Tuesday, July 23, 2024
Smartphone news

Perils of Smartphone Addiction in Kids

In the digital era, it is challenging for parents to steer their children away from electronic devices, notably mobile phones. With the daily proliferation of digital technology, it’s common for households to possess multiple smartphones. Medical professionals emphasize the addictive nature of the online world and its potential detrimental effects on a child’s holistic development.

Dr Suhail Naik, Assistant Professor New Children Hospital, GMC Srinagar in an interview with Rising Kashmir’s senior health correspondent, M Peerzada talks about how parents can help their children develop a healthy relationship with smartphones and technology.

What are the key warning signs or symptoms that may indicate a child is developing a smartphone addiction?

Smartphone addiction is a common unrecognised problem both in children and adults. It is simply physical and psychological dependence on cell phones.

Smartphone addiction is like drug addiction and one develops intense psychological and physical symptoms, whenever a cell phone is kept away from a person, or there is non-availability of a network or internet snag.

The symptoms are restlessness, irritability, excessive crying, anger, tension, fatigability and loss of appetite. Such persons have an irresistible desire to use the cell phone more and more often to subconsciously achieve pleasure and calmness.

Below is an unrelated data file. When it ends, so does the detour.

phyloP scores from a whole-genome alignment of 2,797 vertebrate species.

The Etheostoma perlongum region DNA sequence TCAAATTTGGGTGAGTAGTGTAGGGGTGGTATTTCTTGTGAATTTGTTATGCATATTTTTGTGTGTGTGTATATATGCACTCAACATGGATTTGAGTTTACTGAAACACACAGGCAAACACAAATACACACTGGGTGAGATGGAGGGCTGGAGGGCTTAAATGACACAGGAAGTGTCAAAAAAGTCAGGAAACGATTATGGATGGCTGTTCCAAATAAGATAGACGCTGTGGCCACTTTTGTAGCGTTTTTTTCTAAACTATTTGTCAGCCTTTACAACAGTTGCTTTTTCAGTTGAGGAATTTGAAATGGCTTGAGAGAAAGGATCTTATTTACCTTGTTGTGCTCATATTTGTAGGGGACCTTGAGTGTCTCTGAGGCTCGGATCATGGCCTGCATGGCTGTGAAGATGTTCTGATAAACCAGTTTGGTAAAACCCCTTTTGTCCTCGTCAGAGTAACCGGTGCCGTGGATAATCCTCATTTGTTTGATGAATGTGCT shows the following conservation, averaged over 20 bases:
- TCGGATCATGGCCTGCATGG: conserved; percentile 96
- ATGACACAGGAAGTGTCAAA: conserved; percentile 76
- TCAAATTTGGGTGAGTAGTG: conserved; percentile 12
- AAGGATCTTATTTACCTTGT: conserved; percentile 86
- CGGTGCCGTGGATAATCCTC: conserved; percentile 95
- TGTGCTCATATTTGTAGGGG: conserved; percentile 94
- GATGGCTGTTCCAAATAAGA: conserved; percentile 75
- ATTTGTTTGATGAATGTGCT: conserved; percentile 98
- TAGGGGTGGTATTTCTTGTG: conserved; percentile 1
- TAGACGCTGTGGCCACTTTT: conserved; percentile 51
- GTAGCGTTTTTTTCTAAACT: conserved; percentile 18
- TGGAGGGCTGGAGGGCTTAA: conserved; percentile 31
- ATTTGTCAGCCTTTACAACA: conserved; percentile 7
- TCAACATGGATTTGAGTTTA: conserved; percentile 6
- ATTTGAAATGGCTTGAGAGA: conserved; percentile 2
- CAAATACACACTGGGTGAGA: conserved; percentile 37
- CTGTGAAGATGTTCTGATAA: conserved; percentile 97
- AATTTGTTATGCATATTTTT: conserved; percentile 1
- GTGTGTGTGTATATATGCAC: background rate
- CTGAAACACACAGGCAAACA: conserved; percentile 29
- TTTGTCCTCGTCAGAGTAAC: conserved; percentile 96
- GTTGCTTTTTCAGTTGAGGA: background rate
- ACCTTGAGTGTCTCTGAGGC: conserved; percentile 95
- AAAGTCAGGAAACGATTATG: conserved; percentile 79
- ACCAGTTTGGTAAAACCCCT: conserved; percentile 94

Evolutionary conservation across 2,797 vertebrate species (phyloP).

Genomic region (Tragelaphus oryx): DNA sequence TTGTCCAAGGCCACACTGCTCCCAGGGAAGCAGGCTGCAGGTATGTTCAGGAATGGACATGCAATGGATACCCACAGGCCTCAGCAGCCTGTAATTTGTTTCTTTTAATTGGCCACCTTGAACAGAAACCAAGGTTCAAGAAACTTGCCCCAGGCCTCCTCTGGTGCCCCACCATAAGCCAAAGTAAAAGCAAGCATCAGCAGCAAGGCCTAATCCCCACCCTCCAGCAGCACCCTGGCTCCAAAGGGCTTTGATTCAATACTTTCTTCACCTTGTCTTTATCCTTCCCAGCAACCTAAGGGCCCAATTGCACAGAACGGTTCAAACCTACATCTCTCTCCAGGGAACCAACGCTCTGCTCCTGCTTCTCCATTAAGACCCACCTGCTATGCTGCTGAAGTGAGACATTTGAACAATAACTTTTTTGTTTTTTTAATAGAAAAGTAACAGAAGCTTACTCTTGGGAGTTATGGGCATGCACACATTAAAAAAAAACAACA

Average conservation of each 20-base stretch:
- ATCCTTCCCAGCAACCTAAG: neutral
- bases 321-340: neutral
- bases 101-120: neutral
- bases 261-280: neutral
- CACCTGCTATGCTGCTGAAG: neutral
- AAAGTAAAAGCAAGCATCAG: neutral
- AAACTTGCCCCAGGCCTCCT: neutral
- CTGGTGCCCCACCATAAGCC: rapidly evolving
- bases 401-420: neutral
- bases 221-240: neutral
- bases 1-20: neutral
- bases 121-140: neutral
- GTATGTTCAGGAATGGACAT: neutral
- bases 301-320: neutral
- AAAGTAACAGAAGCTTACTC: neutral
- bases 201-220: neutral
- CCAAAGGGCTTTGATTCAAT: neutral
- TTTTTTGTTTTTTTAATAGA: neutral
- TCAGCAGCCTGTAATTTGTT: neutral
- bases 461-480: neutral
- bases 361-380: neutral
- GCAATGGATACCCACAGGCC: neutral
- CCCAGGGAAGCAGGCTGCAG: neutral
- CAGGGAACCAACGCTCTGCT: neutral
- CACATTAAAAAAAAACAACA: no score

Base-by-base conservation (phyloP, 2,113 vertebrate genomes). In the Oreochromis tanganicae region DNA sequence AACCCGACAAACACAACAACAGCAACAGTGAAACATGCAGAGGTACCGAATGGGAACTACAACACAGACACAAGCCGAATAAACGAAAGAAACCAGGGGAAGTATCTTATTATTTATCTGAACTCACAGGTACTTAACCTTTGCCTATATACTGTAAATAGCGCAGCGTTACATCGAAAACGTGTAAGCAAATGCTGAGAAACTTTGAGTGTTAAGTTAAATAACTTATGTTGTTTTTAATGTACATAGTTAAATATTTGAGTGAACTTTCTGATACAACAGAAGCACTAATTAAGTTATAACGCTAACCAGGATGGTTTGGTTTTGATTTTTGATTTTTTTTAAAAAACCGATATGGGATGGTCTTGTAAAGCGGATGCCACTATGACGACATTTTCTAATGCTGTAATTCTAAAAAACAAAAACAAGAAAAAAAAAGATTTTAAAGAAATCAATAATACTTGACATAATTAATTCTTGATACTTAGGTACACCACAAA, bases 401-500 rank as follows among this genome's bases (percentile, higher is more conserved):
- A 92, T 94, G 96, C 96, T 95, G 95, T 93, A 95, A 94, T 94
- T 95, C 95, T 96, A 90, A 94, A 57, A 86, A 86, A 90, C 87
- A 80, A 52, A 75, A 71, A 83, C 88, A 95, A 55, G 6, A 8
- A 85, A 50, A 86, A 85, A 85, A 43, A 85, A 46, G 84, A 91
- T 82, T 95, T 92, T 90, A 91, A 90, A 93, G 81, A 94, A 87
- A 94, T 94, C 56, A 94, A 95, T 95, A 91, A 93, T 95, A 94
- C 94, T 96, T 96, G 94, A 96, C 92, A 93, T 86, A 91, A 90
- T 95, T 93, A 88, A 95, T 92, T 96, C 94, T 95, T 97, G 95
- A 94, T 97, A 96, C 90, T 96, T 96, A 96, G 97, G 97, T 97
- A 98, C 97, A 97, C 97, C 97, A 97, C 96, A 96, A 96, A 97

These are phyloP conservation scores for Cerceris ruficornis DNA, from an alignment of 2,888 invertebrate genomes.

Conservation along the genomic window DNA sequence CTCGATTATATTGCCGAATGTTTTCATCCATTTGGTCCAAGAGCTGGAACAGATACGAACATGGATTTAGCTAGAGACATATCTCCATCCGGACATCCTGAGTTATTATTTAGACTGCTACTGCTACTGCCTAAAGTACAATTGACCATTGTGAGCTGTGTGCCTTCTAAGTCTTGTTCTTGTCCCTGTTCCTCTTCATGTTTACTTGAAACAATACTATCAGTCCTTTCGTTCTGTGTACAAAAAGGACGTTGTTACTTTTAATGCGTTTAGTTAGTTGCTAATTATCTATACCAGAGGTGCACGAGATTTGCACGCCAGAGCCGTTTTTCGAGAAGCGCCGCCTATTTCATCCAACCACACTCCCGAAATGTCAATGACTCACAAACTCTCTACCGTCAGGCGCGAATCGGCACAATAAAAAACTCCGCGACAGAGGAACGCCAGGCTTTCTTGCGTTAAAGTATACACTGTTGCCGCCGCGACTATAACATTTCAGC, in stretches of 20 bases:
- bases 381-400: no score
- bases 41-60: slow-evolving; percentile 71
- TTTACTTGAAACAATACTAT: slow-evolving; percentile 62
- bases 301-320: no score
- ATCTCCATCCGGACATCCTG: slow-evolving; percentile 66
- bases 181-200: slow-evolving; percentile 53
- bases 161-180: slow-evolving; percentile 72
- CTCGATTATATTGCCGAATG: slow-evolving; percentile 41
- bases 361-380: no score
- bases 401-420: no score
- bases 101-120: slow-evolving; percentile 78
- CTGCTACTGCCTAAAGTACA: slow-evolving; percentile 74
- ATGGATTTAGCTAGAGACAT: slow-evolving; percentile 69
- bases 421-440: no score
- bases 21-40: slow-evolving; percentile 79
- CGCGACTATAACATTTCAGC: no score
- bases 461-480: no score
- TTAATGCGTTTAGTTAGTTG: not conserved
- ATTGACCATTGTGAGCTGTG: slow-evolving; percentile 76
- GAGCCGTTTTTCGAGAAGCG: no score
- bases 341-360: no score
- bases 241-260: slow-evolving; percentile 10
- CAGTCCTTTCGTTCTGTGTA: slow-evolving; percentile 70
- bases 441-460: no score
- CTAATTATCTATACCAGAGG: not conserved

Further, whenever such persons are in stressful situations, or depressed they remain glued to cell phones. Sometimes the use is so excessive that they get imbibed into it and get disoriented and not unable to perform normal day-to-day functioning. Smartphone addiction can put relationships, professional careers or jobs at risk.

Furthermore, due to excessive use, they develop many physical symptoms like neck pain, headache, vision problems, spine issues and hand numbness.

Are specific age groups more vulnerable to smartphone addiction, if so, what factors contribute to this vulnerability?

People across all age groups are susceptible to mobile phone addiction including children, adolescents and adults, but teens are more likely to become addicted to cell phones than any other age group.

According to a study published in Frontiers in Psychiatry, adolescents under 20 years old are the most at-risk for cell phone addiction, because this age group is more likely to experience behavioural problems as they haven’t developed self-control skills yet.

Kids are also susceptible to cell phone addiction and it is the responsibility of the parents to keep them away from its excessive usage.

As per American Academy of Paediatrics guidelines, the recommended screen time below 2 years of age should be zero and after 2 years of age, it should be 1 hour in a day.

Unfortunately, parents give smartphones to their kids to calm them, feed them and keep them glued to their phones without spending a positive time with their children.

What are the most effective strategies for parents to help their children develop a healthy relationship with smartphones and technology?

First thing first, in today’s online arena, keeping children away from a screen is a huge challenge and task for parents. Though we discussed many harmful effects and disadvantages of smartphone addiction, the recommended use of smartphones is not without benefits. Smartphones/tablets are becoming essential tools of learning for children nowadays. But their use should be limited and parents should observe in children.